Trench Compost





Introduction: Trench Compost

I like to garden, not 'to compost,' and I found TRENCH COMPOSTING to be the easiest way for us to deal with our kitchen and yard scraps to make nice (wonderful) dirt.
Compsting isn't stinky, hard, or time consuming; you shouldn't have to buy or make special bins or powders or barrels. It should be (and IS) the most natural thing on earth, so don't make it more complicated than it has to be! Read on...

Step 1: Find a Location

You'll want to find a good location; preferably a place where it is easy to get to from where you'll be producing the biodegradable material (often from your kitchen) and where you want the soil to be enriched (like a garden or future garden).

Step 2: Dig a Hole

Dig a hole big enough to put some biodegradable material into. You're going to want to make it deep enough so that at least 6 inches of dirt ends up on top of your matter so make it 10-20 inches deep.

It is very efficient to pre-dig and do a long trench.

Step 3: Set Displaced Dirt Aside

Be sure not to scatter the dirt that you're digging up. Set it aside in a pile for covering up your compost later.

Step 4: Save Scraps or Yard Waste

If you haven't done so already, save up veggie peels and other food scraps to put in the hole. You'll get lots of advice about what you can and can't put in compost, but we put almost everything in there.
From what I understand, it is dangerous to use feces of animals that are capable of eating meat (so not even feces of vegetarian dogs).
I know people who put used facial tissue or paper towels in there. I'd also stay away from newspaper and other printed papers; again, think about what goes into the material and make your own choices.

Step 5: Cover Up the Biodegradable Material With the Reserved Dirt

You can put dirt on the biodegradable material as you go, or do a bunch at once. You might want to keep a shovel by the trench.

Step 6: Let It Be!

Let the microbes and worms and insects do their job! Depending upon your soil type, how much water gets in there and the temperature, you should have beautiful earth in less than a year.
When we trench, I'll plant small seed flowers or a 'green manure' crop on top of it the first year and rototill it in the next spring. Read more about green manure crops; they're amazing.

Step 7: NOTE: When You Live in a Cold Climate

We trench compost in a climate where the ground freezes.
To do this, you'll need to do three things:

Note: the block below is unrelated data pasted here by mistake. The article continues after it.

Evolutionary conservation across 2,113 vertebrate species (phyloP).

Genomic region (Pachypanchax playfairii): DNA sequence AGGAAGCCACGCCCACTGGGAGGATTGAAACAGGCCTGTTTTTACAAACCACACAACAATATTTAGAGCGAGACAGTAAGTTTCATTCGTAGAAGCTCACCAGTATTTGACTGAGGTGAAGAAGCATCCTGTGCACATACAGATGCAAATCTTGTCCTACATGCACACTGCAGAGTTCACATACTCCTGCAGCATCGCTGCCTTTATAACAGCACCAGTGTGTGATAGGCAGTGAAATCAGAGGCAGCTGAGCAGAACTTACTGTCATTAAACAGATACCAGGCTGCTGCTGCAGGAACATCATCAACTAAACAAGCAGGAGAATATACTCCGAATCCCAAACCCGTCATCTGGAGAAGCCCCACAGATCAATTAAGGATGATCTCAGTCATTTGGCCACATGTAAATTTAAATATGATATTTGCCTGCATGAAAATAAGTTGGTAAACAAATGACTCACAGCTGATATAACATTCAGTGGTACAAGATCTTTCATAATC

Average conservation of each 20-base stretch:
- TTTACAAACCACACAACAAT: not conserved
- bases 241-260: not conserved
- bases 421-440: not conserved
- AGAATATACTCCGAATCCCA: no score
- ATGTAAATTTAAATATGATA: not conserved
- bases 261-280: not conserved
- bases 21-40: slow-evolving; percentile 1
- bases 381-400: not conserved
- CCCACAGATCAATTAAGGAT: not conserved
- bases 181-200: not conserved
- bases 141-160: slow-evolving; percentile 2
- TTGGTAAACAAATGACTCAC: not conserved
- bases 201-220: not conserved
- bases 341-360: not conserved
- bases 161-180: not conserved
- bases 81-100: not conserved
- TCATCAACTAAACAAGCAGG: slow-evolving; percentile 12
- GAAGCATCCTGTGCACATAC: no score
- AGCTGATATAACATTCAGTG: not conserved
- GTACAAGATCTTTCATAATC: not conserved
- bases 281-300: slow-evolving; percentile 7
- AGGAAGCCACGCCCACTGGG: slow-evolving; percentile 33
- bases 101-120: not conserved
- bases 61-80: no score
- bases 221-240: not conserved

-make a trench before the ground freezes in the fall/winter
-put down an old blanket to keep snow out of the trench or shovel the snow out of the trench
-and if you want to cover the compost before spring, insulate the reserved dirt so that it doesn't freeze. I use 6-10 inches of fluffed straw. Fluffy leaves that don't compress or lots of grass clippings work. You won't need to cover up the biodegradable material until spring, but it is up to you.



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    A variation on this theme is to use holes instead of a trench. The holes can be dug between plants all season and extras dug in late fall and covered with a handful of straw. Use a trowel, augur or post-hole digger, depending on your circumstances.

    Superb! But since I am lazy, I will use this as well as my barrel. The barrel, I just go out, open lid, throw in. No digging til I am ready to garden. Hopefully next year will be gardening time.

    Since I have a very small backyard and an even smaller garden 3x4, I love trench composting. I have noticed that when I bury my scraps they are completely gone in a maximum of two weeks. Any remarks as to why the ground absorbs the scraps so quickly? This garden is less than 1 year old. I bought a pound of worms and they hung around for about a month and now are gone. I have lived in the AZ desert all my life but have never seen anything like this.

    The more bacteria, and enough water (but not too much!) does the trick. It sounds like you have the right ingredients for a very active compost pile, congrats!

    Would you happen to know why the worms are not wanting to stay around?

    I was wondering that myself when I read your comment. My guess is they prefer to spread out a bit, but I really don’t know. If you create the right conditions (food, enough water, but not too much) they will repopulate the area.

    from what i understand, fishy scraps are no good for composting (shrimp shells, fish bones and skin, etc.)-- bad bacteria and stinky. is this true for trench composting too?

    I put just about everything in the trench, including some traditional compost "no no's" like meat, bones, cheese and bread. Fish isn't a problem as long as you bury it deep!

    The fish do make a good fertilizer but do smell. They are best used at the bottom of a hole covered with a good amount of dirt. The roots will find them and the animals usually won't bother with them if they are far down enough to cover the smell. We lived on a lake that depleted with oxygen every winter. The shores where lined with dead fish every Spring. We would dig deep trenches and pour fish in and cover them then plant the garden on top. The soil eventually became very rich, as the fish from the year before which had decayed and lost its smell, mixed with the soil while digging the next year.

    i agree with you! why bother with the expense, all that turning??? i just toss my table scraps under the bushes. i however avoid paper that has been bleached with chlorine. brown coffee filters ok, but i'd rather save them for biodegradable peat pots :)